As the 60s came to an end and the decade of the 70s started up, the Vietnam War was in full swing, the killing of students at Kent State just took place, and all this tension in the country found its way into the music. Edwin Starr's single "War", Neil Young's song "Ohio", and Freda Payne's "Bring The Boys Home" were all examples of the anti-war movement showing up on the 70s pop music charts.
The soloist singer song writers ruled the 70s pop music scene in the early part of the decade. Carole King, James Taylor, Carly Simon, and Joni Mitchell were just a few of the talented singers who were mainstays of the early 70s pop music charts. There was also a lot of cross-over from the country music performers. Kenny Rogers, Olivia Newton-John, John Denver, Dolly Parton, Glen Campbell, and Johnny Cash were a just a few of the performers that blurred the line between country and 70s pop music. Campbell's Rhinestone Cowboy spent two weeks at the top of the 70s pop music charts in 1975.
Janis Joplin and Jimi Hendrix were two of the most talented performers of the early 70s. Hendrix totally revolutionized the playing of the electric guitar. He choked to death on his own vomit in September of 1970. Joplin was one of the most popular blues singers in America when she died of a drug overdose in 1970. Elvis Presley and Jim Morrison also might have succumbed to drugs when they passed away in 1971 and 1977, although there is a lot of controversy over the manner of their deaths.
There was no controversy in the deaths of singer song writer Jim Croce or Ronnie Van Zant, the lead singer of Lynyrd Skynyrd. The 70s pop music scene lost two tremendously talented individuals when they both died pre-maturely in plane crashes.
Soft rock was extremely popular in the 1970s. Groups like Bread, The Carpenters, America, and Chicago all ruled the 70s pop music charts. Soft Rock became so popular that later in the decade some radio stations started switching over to a all soft rock format.
Hard Rock started gaining popularity in the late 60s with bands like Iron Butterfly, The Who, and Steppenwolf leading the way. By the early 1970s, the reins had been taken up by bands such as Black Sabbath, Deep Purple, and Led Zeppelin. Aerosmith released their iconic album "Toys in the Attic" in 1975, and Boston released their self-titled LP in '76. The Boston album is one of the top selling albums of all time. Later in the 70s, bands like Van Halen and AC DC would bridge the gap between the 70s hard rock sound and 80s heavy metal music.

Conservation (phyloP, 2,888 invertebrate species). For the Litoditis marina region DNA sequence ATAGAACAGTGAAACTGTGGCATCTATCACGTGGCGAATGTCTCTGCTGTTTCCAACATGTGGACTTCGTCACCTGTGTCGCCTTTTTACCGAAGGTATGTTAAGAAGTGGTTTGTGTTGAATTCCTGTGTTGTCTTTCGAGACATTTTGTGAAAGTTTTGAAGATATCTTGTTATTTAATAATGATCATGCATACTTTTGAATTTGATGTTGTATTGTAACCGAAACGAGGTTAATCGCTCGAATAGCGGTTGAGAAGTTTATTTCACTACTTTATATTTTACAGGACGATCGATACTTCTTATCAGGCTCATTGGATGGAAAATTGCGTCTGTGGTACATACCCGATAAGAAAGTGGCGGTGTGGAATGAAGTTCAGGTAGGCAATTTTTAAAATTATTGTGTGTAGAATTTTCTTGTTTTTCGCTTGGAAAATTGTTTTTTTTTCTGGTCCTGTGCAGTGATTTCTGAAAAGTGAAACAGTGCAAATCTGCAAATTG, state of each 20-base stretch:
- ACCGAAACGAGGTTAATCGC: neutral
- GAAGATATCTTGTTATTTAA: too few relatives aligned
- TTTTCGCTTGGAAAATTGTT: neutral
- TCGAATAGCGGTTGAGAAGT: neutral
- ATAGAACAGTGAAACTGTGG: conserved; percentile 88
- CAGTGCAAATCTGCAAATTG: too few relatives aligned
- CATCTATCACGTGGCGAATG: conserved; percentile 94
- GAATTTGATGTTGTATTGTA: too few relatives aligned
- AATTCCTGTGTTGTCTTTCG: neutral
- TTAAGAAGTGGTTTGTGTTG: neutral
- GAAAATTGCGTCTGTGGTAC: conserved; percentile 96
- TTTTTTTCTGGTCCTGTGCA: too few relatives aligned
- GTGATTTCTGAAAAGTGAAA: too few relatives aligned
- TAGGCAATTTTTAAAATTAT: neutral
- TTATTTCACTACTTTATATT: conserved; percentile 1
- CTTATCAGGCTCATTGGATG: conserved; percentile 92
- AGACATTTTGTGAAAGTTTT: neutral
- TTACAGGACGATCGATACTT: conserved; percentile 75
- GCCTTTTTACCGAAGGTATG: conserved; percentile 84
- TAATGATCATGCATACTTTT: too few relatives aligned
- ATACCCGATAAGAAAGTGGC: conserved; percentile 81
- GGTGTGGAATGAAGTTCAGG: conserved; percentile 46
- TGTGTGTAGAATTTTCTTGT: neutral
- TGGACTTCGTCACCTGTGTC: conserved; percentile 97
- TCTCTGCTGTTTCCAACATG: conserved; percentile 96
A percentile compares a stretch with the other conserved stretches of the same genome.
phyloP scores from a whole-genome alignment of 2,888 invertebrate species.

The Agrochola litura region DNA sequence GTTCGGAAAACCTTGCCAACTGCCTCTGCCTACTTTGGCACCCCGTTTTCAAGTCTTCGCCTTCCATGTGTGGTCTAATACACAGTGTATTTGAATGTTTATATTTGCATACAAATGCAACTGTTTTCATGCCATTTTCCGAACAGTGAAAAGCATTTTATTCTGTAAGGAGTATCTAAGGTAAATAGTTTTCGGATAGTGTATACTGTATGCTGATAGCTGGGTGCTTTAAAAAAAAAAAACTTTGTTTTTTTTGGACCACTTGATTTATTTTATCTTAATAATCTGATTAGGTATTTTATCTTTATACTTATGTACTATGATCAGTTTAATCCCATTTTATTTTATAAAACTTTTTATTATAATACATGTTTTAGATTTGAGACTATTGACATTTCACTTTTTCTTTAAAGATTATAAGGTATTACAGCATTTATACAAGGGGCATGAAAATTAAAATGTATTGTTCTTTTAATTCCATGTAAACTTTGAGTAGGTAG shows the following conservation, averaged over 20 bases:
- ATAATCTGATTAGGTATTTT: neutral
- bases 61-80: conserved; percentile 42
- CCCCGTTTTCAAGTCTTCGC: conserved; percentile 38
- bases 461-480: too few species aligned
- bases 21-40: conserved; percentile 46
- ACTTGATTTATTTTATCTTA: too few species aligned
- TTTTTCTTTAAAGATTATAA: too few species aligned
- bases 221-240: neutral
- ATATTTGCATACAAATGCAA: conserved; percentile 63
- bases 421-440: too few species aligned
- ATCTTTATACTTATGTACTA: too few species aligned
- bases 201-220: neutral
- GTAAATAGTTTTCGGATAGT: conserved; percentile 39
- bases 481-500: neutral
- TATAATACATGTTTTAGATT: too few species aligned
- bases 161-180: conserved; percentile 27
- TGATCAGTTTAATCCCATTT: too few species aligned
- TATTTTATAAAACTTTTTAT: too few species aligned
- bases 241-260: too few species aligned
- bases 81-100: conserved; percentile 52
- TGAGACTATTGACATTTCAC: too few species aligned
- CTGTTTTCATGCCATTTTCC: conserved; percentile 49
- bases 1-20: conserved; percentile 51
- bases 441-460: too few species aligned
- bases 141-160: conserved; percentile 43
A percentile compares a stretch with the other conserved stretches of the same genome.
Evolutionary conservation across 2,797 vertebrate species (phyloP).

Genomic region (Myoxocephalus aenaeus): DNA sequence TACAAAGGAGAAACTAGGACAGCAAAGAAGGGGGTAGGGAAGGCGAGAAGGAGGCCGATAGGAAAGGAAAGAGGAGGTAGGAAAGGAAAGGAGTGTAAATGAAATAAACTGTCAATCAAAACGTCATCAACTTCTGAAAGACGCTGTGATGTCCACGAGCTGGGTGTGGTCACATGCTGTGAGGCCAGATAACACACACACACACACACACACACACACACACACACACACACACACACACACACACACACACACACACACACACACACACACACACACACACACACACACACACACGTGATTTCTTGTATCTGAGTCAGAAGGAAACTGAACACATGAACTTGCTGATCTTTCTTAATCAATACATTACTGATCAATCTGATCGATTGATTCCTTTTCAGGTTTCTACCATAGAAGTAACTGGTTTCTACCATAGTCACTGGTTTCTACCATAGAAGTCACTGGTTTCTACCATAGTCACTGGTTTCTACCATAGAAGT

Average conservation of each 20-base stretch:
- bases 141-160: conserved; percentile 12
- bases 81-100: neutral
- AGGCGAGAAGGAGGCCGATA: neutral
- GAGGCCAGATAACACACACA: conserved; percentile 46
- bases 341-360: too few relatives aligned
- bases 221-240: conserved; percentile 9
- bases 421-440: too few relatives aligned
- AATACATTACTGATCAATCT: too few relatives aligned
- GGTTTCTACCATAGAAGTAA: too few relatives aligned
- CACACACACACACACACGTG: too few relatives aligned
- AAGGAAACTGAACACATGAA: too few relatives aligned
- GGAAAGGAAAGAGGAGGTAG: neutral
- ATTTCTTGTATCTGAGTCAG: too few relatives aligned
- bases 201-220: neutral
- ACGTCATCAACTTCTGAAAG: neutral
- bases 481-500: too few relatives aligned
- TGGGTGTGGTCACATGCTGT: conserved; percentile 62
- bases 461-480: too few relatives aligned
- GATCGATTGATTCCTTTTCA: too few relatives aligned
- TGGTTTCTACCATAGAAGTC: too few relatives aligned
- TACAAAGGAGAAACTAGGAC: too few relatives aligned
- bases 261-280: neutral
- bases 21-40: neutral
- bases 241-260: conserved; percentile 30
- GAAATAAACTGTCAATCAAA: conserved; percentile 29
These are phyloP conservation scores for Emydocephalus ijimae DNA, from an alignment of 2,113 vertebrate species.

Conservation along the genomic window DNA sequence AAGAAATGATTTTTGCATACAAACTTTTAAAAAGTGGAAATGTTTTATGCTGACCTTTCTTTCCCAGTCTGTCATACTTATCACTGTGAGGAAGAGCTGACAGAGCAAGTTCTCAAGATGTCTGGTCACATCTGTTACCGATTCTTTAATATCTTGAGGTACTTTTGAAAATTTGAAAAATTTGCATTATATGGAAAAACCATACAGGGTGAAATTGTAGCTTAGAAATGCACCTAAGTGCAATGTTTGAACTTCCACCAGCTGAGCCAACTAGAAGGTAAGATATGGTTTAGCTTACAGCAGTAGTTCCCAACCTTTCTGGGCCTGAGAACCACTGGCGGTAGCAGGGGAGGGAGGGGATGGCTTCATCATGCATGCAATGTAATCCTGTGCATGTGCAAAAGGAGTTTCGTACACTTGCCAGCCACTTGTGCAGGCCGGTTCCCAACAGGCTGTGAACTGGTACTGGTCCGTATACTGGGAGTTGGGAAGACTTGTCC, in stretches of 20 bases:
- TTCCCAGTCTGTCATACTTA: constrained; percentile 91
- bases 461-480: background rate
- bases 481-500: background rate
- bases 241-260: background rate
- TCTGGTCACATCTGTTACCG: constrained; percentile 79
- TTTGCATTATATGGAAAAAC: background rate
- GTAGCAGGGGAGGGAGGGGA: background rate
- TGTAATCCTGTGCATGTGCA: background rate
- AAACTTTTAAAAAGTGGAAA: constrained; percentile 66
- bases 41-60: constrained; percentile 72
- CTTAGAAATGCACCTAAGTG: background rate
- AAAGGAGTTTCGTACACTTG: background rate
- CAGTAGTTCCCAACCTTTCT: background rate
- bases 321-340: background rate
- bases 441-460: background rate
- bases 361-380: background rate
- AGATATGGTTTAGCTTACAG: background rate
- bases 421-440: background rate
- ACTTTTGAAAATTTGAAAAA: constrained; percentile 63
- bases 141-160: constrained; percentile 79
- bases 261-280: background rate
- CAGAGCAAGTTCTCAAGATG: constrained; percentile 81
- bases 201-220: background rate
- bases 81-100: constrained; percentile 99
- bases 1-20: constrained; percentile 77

Motown Records was a major player in the 70s R&B music scene. Started in 1959, the record company produced over 100 top ten hits in the 60s. The carried on this tradition in the 1970s with artists such as the Jackson 5, Marvin Gaye, Diana Ross, Stevie Wonder, and The Commodores all reaching the top of the 70s pop music charts.
Funk music became an extremely popular form of R&B music in the 70s. Led by the funkmeister George Clinton and his two bands The Parliaments and Funkadelic, funk rock gained a large following. Sly and the Family Stone, Ohio Players, and The Isley Brothers all had top ten singles on the 70s pop music charts. Disco music actually owed a lot of its origins to funk. Many of the early Disco performers came from the land of funk, such as bands like Earth, Wind, and Fire and Kool and the Gang.
Glam Rock was as much about the image as about the music. Glam rock performers would often take the stage wearing outrageous clothes, makeup, and hairstyles. Some of the more famous glam rockers from the 70s included David Bowie, Gary Glitter, Sweet, Slade, Alice Cooper, Queen, The New York Dolls, Kiss, and Suzi Quatro.
Punk rock became popular in the mid-1970s. The music was typically fast and hard edged with anti-establishment lyrics. Punk was much more popular in the UK than in America, but bands like The Ramones, Sex Pistols, and The Clash did achieve some success on the US 70s pop music charts.
70s pop musicians seen on the cover of "Tiger Beat", included David Cassidy from the TV Show The Partridge Family who had a #1 hit in 1970 with the song "I Think I Love You". Also a big hit with the teen crowd were Leif Garrett, Donny Osmond and Shawn Cassidy of Hardy Boys fame. Garrett's "I was Made for Dancing" reached #10 on the US 70s pop music charts, Osmond had many top ten hits both solo and with his brothers in the Osmonds, and Cassidy's "Da Doo Ron Run" went all the way to number one in 1977.